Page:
Climate Change Could Disrupt Food ‘Chokepoints’
By Umberto Bacchi, Thomson Reuters Foundation
International trade in food relies on a small number of key ports, straits and roads, which face increasing risks of disruption due to climate change, a report said.
Disruptions caused by weather, conflict or politics at one of those so-called “chokepoints” could limit food supplies and push up prices, the study by British think-tank Chatham House warned.
Workers unload imported rice from Vietnam from a ship at Tanjung Priork port in Jorth Jakarta, Indonesia, December 15, 2015.
Credit: REUTERS/Darren Whiteside
“The risks are growing as we all trade more with each other and as climate change takes hold,” Laura Wellesley, one of the study’s authors, said in a statement.
Almost 25 percent of all food eaten around the world is traded on international markets, the report said.
The amount of maize, wheat, rice and soybean moved across the world each year is enough to feed some 2.8 million people and more than half of it passes through at least one of 14 inland routes, ports, and straits, like the Panama and Suez canals.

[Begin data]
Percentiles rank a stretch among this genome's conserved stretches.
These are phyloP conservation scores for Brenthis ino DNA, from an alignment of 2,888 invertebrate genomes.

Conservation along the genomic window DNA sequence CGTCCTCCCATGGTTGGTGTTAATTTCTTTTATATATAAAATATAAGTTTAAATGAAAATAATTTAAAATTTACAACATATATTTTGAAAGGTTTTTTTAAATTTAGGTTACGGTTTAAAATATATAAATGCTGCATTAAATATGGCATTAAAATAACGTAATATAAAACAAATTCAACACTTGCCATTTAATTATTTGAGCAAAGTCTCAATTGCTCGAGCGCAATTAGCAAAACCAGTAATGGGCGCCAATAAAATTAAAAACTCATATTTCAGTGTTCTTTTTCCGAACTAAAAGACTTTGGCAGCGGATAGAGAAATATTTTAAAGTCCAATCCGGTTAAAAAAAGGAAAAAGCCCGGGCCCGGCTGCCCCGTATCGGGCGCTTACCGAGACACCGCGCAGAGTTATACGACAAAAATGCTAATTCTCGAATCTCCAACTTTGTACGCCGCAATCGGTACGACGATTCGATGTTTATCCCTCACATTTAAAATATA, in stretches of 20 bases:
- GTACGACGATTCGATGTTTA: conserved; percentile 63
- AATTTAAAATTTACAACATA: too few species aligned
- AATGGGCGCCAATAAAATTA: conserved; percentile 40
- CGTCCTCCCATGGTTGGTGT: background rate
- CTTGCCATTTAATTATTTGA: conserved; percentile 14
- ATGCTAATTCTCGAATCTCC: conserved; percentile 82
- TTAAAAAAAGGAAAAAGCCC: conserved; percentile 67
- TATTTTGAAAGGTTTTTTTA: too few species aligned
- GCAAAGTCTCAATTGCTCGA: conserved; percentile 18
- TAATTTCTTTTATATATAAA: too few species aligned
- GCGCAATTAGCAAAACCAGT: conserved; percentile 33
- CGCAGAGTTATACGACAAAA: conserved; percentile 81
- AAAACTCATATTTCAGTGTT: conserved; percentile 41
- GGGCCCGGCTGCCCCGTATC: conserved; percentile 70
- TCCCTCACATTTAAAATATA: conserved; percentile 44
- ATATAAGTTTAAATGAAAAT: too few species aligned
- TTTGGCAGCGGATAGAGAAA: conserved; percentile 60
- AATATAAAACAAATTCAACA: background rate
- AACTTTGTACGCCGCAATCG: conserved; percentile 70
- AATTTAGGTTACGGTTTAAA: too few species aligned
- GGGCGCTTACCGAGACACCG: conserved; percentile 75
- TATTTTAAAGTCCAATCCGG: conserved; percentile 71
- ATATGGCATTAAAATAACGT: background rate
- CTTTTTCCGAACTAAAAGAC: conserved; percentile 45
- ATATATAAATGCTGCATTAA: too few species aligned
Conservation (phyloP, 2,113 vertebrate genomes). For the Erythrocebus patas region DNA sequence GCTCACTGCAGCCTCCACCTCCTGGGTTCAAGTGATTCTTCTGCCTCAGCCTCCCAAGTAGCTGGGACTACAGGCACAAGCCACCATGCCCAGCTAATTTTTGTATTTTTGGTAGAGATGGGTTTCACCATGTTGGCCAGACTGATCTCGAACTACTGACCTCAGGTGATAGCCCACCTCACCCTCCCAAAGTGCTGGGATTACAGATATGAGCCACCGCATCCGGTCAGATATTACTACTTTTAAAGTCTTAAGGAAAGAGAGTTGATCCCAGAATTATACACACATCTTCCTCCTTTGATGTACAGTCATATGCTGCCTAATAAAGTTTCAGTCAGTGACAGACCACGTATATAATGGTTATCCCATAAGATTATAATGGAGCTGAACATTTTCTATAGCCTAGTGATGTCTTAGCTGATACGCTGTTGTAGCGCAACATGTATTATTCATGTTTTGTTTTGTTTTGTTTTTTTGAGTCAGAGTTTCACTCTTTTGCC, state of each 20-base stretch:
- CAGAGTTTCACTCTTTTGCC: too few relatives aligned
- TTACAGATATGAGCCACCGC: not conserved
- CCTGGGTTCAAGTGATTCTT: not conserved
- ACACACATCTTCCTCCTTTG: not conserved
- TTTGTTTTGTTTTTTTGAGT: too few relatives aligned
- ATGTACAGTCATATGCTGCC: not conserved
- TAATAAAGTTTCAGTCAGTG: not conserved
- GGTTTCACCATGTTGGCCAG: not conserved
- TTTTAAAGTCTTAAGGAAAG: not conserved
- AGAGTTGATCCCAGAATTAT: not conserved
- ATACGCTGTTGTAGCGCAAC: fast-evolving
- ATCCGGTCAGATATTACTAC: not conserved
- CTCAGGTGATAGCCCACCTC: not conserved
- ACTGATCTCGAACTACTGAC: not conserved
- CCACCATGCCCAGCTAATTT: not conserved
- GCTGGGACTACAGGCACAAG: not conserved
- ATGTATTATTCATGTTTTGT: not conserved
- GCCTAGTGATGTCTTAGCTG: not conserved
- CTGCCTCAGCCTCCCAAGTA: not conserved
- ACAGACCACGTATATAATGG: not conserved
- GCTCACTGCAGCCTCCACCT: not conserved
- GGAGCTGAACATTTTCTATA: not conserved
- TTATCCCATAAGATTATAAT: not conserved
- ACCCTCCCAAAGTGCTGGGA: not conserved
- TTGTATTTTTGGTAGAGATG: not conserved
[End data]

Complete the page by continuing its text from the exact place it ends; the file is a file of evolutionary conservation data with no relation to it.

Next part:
About 20 percent of global wheat exports, for example, transit via the Turkish Straits, while more than 25 percent of soybean exports is shipped across the Straits of Malacca.
But infrastructure at these junctures is often old and ill-suited to cope with natural disasters, which are expected to increase in frequency as the planet warms, said Wellesley.
Roads in Brazil, the world’s largest exporter of soy bean, for instance, were exposed to the risk of flooding and landslides caused by heavy rains, while U.S. Gulf Coast ports could suffer more storm surges boosted by rising seas, she said.
That posed risks for the food security of importing countries and the economies of those exporting food, she added.
The report called on governments to invest in “climate-resilient” infrastructure as well as taking other precautionary measures such as diversifying food production and stocks.
Reporting by Umberto Bacchi, Editing by Ros Russell
Source:: Climate Central